Nursemaid's elbow and elbow fractures are both common causes of acute elbow pain, but the mechanism of injury is quite different. In children, falls frequently go unwitnessed and children are often inaccurate when recounting the sequences of a fall, making the mechanism difficult to ascertain. A common clinical mistake is to treat all elbow injuries as a nursemaid's elbow. When the mechanism of injury is unknown, radiographs should be used to help make the diagnosis. Occult fractures, also known as "hairline" elbow fractures, may not be visible on initial X-rays, but clues to the diagnosis, especially the posterior fat pad, can be helpful in evaluation...
June 1, 2016: Pediatric Annals
Sumeet Garg, Nikki Bloch, Micaela Cyr, Patrick Carry
PURPOSE: Radiographs are usually taken on day of pin removal for children treated with closed reduction and percutaneous pinning (CRPP) of type 2 supracondylar humerus fractures. The purpose of this study was to determine whether radiographs taken at time of pin removal for patients recovering uneventfully alter management. METHODS: After IRB approval, billing records identified 1213 patients aged 1-10 years who underwent elbow surgery between 2007 and 2013 at our institution for a supracondylar humerus fracture...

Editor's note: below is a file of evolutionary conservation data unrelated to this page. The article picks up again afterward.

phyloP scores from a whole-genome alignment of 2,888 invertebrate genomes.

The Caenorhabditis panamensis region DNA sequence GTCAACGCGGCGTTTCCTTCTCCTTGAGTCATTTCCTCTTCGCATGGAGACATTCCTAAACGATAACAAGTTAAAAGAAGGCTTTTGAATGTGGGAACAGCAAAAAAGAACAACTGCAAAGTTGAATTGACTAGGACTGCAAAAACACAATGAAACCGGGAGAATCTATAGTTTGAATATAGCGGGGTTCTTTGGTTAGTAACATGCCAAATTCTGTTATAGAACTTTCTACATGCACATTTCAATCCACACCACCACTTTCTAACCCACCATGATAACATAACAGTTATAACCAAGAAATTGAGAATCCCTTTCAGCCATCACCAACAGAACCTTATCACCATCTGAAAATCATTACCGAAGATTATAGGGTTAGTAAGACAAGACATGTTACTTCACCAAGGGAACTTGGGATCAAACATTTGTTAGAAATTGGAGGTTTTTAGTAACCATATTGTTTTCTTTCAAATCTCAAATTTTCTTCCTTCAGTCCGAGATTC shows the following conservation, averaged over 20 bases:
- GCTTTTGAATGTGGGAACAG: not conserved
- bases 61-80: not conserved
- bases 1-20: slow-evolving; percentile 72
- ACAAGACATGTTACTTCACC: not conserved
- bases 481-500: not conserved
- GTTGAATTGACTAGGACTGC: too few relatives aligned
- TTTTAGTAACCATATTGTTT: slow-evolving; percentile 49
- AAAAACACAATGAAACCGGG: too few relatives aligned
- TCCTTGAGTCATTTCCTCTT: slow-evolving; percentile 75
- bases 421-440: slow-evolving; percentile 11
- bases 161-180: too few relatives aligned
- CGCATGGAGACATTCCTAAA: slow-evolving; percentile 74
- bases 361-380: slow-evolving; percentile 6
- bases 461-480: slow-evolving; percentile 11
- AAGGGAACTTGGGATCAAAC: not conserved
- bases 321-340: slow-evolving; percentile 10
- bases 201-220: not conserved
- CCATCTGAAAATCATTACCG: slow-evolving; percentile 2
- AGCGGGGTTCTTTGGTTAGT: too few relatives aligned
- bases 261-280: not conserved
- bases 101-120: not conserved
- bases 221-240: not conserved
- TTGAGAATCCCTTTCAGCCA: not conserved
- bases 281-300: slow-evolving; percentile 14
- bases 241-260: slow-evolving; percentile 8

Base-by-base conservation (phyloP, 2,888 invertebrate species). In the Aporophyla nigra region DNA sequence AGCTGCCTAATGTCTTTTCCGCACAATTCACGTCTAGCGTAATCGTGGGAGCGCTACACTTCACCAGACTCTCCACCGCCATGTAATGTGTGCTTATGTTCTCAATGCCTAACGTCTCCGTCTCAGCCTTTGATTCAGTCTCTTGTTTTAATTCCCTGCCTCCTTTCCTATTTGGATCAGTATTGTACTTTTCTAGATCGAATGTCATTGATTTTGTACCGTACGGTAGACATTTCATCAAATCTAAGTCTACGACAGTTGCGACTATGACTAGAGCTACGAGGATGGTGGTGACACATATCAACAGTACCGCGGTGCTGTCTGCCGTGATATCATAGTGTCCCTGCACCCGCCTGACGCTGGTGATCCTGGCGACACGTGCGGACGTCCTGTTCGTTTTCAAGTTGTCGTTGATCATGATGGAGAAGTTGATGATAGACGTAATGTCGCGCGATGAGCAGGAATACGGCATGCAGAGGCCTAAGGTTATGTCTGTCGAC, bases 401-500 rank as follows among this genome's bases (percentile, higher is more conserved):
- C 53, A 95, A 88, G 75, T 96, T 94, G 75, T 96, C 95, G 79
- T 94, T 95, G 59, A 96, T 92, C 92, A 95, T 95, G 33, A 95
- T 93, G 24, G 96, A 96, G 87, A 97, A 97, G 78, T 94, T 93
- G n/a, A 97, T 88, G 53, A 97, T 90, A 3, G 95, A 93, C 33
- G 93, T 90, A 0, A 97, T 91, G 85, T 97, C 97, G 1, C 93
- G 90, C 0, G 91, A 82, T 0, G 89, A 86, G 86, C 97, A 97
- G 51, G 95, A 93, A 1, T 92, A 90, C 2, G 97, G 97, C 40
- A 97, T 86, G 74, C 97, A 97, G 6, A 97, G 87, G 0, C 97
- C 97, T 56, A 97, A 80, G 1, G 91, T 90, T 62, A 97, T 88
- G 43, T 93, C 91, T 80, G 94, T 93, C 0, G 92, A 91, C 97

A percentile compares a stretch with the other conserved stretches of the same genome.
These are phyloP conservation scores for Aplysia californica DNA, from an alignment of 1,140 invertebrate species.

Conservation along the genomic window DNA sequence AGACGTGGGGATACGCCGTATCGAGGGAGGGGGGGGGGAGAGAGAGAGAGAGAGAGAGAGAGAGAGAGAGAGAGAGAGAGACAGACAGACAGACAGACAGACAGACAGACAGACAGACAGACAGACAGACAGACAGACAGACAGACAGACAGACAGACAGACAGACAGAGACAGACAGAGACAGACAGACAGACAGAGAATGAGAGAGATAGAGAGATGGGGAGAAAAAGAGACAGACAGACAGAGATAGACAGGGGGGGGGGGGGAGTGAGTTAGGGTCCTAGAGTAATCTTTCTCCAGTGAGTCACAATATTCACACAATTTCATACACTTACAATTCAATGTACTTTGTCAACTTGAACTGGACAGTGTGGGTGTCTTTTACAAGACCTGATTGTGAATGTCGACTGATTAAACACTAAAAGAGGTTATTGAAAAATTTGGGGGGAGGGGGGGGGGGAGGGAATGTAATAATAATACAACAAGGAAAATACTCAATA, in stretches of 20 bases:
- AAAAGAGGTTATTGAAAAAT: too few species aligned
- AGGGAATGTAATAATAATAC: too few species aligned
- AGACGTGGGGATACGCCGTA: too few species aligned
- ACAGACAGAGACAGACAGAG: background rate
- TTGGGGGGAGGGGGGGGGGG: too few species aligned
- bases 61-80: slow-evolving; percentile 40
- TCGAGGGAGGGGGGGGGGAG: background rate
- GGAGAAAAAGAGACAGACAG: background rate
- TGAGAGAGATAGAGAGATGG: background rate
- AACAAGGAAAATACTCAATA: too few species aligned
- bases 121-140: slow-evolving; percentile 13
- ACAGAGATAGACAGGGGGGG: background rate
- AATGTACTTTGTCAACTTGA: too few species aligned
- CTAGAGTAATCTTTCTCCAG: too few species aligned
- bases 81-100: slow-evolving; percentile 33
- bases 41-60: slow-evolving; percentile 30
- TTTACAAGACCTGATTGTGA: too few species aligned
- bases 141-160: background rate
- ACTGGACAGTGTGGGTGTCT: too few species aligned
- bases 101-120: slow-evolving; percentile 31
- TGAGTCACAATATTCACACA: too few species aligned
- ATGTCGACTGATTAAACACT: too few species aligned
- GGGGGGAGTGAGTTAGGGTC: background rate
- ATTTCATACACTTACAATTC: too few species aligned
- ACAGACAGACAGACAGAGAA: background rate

August 2016: Journal of Children's Orthopaedics
Tamir Bloom, Daniel A Seigerman, Caixia Zhao, Sanjeev Sabharwal
We sought to determine the diagnostic utility of additional full-length radiographs of the forearm and humerus for pediatric supracondylar humerus fractures. A pediatric orthopedic surgeon and a senior orthopedic resident individually reviewed the initial humerus, forearm, and elbow radiographs of 55 children with a supracondylar humerus fracture and recommended definitive treatment (operative vs. nonoperative) on the basis of the modified Gartland classification. Interobserver agreements for classification and the recommended treatment were highest for the elbow radiographs (weighted κ=0...